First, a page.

Alan Paton’s Cry, the Beloved Country: Narrating Pain and Oppression
Alan Paton, in Cry, the Beloved Country, heightens sensitivities throughout the world to the unrelenting, legalized racial discrimination in South Africa. Not onlydoes he dramatically portray the exploitation of native black people in a country where they have always been the majority, but he also creates a hopeful view of bringing change about through compassion and empowerment rather than through violence. He presents this vision at a time when the issue was unpopular with white people in many nations and through a story that is more revelatory than shocking or inflammatory. Stephen Kumalo clearly represents the native black South African from a traditional tribal community, specifically a Zulu tradition. He has the naiveté of the humble country parson with little worldly experience out of his familiar environment. Some literary critics would call him the suffering hero: He must experience suffering before he attains a complete awareness of life and makes the most of his talent and creativity. Even his first name recalls the Christian saint who underwent martyrdom through suffering. Stephen is not without faults. He has his share of pride (as first seen when he boards the train and pretends to be someone of importance) and even a measure of quick anger (as seen with Gertrude, Absalom, and John). As the story begins, Stephen’s attitude toward the socio-political situation around him is somewhat detached. James Jarvis, too, is revealed through his words and actions. The readers suffer with him through the tragedy of his son’s death and learn that he is very human in his own grief and suffering, yet not quick to vengeance or retaliation.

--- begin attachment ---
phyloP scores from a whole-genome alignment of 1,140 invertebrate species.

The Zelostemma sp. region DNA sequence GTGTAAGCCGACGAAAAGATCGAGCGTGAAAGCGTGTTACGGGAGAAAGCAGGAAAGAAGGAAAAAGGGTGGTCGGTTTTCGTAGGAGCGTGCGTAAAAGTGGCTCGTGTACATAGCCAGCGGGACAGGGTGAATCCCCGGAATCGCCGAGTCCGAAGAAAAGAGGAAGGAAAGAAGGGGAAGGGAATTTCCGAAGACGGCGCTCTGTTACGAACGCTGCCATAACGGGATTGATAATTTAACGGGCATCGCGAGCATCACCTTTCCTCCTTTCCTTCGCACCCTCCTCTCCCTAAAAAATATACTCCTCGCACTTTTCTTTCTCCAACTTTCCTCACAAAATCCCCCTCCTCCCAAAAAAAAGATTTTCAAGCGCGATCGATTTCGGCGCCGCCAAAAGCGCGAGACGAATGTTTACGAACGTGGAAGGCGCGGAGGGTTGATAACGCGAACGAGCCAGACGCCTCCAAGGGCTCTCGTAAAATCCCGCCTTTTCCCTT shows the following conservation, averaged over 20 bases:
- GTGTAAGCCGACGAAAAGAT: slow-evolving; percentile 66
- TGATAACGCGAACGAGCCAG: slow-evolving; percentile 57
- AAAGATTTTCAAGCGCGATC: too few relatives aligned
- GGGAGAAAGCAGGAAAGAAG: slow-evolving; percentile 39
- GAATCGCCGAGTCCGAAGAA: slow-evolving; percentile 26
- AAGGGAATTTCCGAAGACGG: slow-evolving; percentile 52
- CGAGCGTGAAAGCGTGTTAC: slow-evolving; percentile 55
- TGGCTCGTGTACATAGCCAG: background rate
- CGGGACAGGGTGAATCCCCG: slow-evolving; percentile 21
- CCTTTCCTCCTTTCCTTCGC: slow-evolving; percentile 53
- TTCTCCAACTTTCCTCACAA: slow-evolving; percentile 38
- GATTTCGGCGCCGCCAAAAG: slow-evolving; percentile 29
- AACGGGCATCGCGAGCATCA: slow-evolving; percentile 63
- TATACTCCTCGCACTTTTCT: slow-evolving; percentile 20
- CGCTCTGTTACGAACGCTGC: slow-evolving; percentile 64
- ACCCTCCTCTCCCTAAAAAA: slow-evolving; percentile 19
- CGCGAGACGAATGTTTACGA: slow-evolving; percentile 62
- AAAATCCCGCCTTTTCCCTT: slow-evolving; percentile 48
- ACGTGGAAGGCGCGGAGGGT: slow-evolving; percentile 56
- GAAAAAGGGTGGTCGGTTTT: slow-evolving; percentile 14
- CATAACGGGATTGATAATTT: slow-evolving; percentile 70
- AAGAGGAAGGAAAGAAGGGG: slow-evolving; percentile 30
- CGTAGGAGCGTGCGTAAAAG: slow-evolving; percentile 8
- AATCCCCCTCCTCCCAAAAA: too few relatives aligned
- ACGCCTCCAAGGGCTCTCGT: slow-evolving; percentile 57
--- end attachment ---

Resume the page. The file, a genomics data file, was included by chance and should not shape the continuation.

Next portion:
Conference or Workshop Item